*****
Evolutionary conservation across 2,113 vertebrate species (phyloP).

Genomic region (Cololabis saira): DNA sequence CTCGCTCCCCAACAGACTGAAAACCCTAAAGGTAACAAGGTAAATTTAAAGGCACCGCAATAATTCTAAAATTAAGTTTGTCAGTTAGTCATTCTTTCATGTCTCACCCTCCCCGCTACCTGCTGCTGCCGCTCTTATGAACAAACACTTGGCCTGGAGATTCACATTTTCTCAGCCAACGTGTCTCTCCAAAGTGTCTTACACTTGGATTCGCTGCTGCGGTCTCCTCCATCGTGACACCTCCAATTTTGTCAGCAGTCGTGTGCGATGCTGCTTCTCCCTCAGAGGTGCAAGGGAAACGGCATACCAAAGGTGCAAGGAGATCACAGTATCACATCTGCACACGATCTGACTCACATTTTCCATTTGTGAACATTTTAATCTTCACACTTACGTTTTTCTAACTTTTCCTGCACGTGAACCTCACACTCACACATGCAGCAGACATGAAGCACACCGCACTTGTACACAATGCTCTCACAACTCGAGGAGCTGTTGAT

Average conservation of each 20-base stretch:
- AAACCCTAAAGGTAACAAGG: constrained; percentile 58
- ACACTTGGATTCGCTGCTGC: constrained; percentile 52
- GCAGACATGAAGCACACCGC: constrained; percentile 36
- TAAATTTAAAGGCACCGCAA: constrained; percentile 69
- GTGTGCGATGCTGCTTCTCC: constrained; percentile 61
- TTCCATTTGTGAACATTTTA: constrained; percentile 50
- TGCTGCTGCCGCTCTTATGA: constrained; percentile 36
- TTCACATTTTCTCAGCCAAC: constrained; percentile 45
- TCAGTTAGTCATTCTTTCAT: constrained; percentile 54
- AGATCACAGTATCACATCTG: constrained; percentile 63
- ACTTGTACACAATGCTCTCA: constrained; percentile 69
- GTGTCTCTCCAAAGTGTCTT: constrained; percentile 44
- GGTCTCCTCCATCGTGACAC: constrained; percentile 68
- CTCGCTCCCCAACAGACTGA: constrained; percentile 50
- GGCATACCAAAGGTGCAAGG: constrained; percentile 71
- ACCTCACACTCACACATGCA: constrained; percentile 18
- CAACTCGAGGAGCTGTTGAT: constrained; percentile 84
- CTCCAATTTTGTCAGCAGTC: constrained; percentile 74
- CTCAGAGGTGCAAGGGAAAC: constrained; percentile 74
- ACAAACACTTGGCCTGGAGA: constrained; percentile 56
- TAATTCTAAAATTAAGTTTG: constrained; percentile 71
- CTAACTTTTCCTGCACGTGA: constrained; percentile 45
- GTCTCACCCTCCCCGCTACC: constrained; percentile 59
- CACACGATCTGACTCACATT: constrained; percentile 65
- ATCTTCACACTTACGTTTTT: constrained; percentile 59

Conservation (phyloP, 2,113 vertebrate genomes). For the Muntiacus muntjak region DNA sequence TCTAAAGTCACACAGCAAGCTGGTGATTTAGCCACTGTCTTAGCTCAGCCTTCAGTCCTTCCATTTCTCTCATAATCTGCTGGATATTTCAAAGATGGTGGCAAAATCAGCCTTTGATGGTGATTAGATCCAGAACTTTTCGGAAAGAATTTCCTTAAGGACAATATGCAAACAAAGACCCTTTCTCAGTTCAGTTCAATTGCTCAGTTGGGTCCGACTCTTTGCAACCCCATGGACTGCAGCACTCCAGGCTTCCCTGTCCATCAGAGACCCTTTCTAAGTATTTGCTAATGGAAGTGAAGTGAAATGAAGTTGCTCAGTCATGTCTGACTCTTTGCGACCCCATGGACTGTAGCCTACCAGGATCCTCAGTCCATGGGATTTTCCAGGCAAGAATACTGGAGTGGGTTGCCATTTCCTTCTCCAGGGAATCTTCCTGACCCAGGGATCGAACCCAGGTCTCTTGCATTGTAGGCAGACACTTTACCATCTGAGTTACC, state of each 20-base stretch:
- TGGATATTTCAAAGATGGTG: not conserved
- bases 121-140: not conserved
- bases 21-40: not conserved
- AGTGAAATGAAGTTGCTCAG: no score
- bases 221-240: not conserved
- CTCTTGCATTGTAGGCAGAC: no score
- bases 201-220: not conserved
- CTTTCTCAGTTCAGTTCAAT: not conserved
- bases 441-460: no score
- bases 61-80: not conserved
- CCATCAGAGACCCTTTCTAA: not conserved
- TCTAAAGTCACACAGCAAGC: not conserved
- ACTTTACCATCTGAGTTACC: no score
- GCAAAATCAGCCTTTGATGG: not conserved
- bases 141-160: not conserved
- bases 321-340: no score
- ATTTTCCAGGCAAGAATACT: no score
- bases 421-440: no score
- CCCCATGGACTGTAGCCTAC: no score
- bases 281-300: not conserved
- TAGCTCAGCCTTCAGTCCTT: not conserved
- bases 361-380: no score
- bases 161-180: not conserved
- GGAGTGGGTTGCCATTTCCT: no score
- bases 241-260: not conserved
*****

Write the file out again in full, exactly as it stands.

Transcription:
Evolutionary conservation across 2,113 vertebrate species (phyloP).

Genomic region (Cololabis saira): DNA sequence CTCGCTCCCCAACAGACTGAAAACCCTAAAGGTAACAAGGTAAATTTAAAGGCACCGCAATAATTCTAAAATTAAGTTTGTCAGTTAGTCATTCTTTCATGTCTCACCCTCCCCGCTACCTGCTGCTGCCGCTCTTATGAACAAACACTTGGCCTGGAGATTCACATTTTCTCAGCCAACGTGTCTCTCCAAAGTGTCTTACACTTGGATTCGCTGCTGCGGTCTCCTCCATCGTGACACCTCCAATTTTGTCAGCAGTCGTGTGCGATGCTGCTTCTCCCTCAGAGGTGCAAGGGAAACGGCATACCAAAGGTGCAAGGAGATCACAGTATCACATCTGCACACGATCTGACTCACATTTTCCATTTGTGAACATTTTAATCTTCACACTTACGTTTTTCTAACTTTTCCTGCACGTGAACCTCACACTCACACATGCAGCAGACATGAAGCACACCGCACTTGTACACAATGCTCTCACAACTCGAGGAGCTGTTGAT

Average conservation of each 20-base stretch:
- AAACCCTAAAGGTAACAAGG: constrained; percentile 58
- ACACTTGGATTCGCTGCTGC: constrained; percentile 52
- GCAGACATGAAGCACACCGC: constrained; percentile 36
- TAAATTTAAAGGCACCGCAA: constrained; percentile 69
- GTGTGCGATGCTGCTTCTCC: constrained; percentile 61
- TTCCATTTGTGAACATTTTA: constrained; percentile 50
- TGCTGCTGCCGCTCTTATGA: constrained; percentile 36
- TTCACATTTTCTCAGCCAAC: constrained; percentile 45
- TCAGTTAGTCATTCTTTCAT: constrained; percentile 54
- AGATCACAGTATCACATCTG: constrained; percentile 63
- ACTTGTACACAATGCTCTCA: constrained; percentile 69
- GTGTCTCTCCAAAGTGTCTT: constrained; percentile 44
- GGTCTCCTCCATCGTGACAC: constrained; percentile 68
- CTCGCTCCCCAACAGACTGA: constrained; percentile 50
- GGCATACCAAAGGTGCAAGG: constrained; percentile 71
- ACCTCACACTCACACATGCA: constrained; percentile 18
- CAACTCGAGGAGCTGTTGAT: constrained; percentile 84
- CTCCAATTTTGTCAGCAGTC: constrained; percentile 74
- CTCAGAGGTGCAAGGGAAAC: constrained; percentile 74
- ACAAACACTTGGCCTGGAGA: constrained; percentile 56
- TAATTCTAAAATTAAGTTTG: constrained; percentile 71
- CTAACTTTTCCTGCACGTGA: constrained; percentile 45
- GTCTCACCCTCCCCGCTACC: constrained; percentile 59
- CACACGATCTGACTCACATT: constrained; percentile 65
- ATCTTCACACTTACGTTTTT: constrained; percentile 59

Conservation (phyloP, 2,113 vertebrate genomes). For the Muntiacus muntjak region DNA sequence TCTAAAGTCACACAGCAAGCTGGTGATTTAGCCACTGTCTTAGCTCAGCCTTCAGTCCTTCCATTTCTCTCATAATCTGCTGGATATTTCAAAGATGGTGGCAAAATCAGCCTTTGATGGTGATTAGATCCAGAACTTTTCGGAAAGAATTTCCTTAAGGACAATATGCAAACAAAGACCCTTTCTCAGTTCAGTTCAATTGCTCAGTTGGGTCCGACTCTTTGCAACCCCATGGACTGCAGCACTCCAGGCTTCCCTGTCCATCAGAGACCCTTTCTAAGTATTTGCTAATGGAAGTGAAGTGAAATGAAGTTGCTCAGTCATGTCTGACTCTTTGCGACCCCATGGACTGTAGCCTACCAGGATCCTCAGTCCATGGGATTTTCCAGGCAAGAATACTGGAGTGGGTTGCCATTTCCTTCTCCAGGGAATCTTCCTGACCCAGGGATCGAACCCAGGTCTCTTGCATTGTAGGCAGACACTTTACCATCTGAGTTACC, state of each 20-base stretch:
- TGGATATTTCAAAGATGGTG: not conserved
- bases 121-140: not conserved
- bases 21-40: not conserved
- AGTGAAATGAAGTTGCTCAG: no score
- bases 221-240: not conserved
- CTCTTGCATTGTAGGCAGAC: no score
- bases 201-220: not conserved
- CTTTCTCAGTTCAGTTCAAT: not conserved
- bases 441-460: no score
- bases 61-80: not conserved
- CCATCAGAGACCCTTTCTAA: not conserved
- TCTAAAGTCACACAGCAAGC: not conserved
- ACTTTACCATCTGAGTTACC: no score
- GCAAAATCAGCCTTTGATGG: not conserved
- bases 141-160: not conserved
- bases 321-340: no score
- ATTTTCCAGGCAAGAATACT: no score
- bases 421-440: no score
- CCCCATGGACTGTAGCCTAC: no score
- bases 281-300: not conserved
- TAGCTCAGCCTTCAGTCCTT: not conserved
- bases 361-380: no score
- bases 161-180: not conserved
- GGAGTGGGTTGCCATTTCCT: no score
- bases 241-260: not conserved